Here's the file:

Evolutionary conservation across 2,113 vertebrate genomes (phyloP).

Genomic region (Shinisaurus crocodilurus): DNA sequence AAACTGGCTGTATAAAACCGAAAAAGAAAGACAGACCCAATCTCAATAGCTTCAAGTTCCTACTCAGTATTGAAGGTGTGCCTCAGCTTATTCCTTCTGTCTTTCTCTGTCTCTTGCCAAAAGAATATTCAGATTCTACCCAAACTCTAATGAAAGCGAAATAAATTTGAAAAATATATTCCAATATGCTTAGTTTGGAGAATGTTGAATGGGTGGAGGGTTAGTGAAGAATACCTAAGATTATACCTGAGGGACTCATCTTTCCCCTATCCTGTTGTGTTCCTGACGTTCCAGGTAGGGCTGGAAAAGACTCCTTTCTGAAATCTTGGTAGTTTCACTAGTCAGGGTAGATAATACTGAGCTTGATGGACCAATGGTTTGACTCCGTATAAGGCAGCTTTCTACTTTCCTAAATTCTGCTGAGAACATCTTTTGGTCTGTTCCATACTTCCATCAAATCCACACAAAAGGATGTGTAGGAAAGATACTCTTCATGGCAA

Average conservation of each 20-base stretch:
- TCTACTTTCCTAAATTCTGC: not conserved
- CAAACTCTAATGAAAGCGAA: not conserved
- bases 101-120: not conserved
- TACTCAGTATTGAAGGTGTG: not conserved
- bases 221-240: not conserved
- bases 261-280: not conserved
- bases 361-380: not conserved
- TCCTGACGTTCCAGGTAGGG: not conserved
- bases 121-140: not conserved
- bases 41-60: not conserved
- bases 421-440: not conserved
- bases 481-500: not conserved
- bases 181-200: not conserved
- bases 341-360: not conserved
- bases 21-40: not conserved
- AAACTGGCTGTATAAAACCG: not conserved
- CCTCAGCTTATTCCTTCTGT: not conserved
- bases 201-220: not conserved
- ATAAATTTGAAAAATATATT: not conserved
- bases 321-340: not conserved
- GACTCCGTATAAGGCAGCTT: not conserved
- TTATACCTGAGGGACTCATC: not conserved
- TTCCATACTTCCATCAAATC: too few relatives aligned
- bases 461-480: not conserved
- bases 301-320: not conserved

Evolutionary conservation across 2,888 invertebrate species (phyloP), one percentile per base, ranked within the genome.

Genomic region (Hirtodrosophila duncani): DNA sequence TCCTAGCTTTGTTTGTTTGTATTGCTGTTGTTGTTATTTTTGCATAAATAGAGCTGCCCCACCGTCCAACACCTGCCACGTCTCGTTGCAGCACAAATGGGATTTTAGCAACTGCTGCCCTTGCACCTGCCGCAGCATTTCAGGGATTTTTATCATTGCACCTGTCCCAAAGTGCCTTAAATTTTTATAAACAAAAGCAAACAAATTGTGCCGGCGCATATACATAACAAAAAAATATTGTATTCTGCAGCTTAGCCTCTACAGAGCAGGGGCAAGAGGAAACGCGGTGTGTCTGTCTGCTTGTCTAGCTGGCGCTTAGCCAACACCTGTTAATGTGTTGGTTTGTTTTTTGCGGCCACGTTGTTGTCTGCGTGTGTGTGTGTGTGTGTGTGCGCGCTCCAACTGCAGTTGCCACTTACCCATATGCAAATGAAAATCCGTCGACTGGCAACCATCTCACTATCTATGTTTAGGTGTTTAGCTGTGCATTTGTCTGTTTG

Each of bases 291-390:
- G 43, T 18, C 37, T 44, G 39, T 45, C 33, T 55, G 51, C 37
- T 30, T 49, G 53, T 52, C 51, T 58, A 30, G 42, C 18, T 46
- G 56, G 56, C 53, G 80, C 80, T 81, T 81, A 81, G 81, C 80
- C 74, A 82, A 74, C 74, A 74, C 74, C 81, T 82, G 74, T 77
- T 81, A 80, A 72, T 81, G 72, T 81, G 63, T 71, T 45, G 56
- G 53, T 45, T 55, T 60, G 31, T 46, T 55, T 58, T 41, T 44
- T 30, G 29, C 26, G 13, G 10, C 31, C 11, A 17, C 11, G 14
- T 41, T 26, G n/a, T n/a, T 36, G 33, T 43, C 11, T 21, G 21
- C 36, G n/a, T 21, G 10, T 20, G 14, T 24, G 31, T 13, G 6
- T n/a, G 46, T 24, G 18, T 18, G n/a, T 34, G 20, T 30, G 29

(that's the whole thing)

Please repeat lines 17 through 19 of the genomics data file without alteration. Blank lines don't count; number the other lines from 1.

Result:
- bases 341-360: not conserved
- bases 21-40: not conserved
- AAACTGGCTGTATAAAACCG: not conserved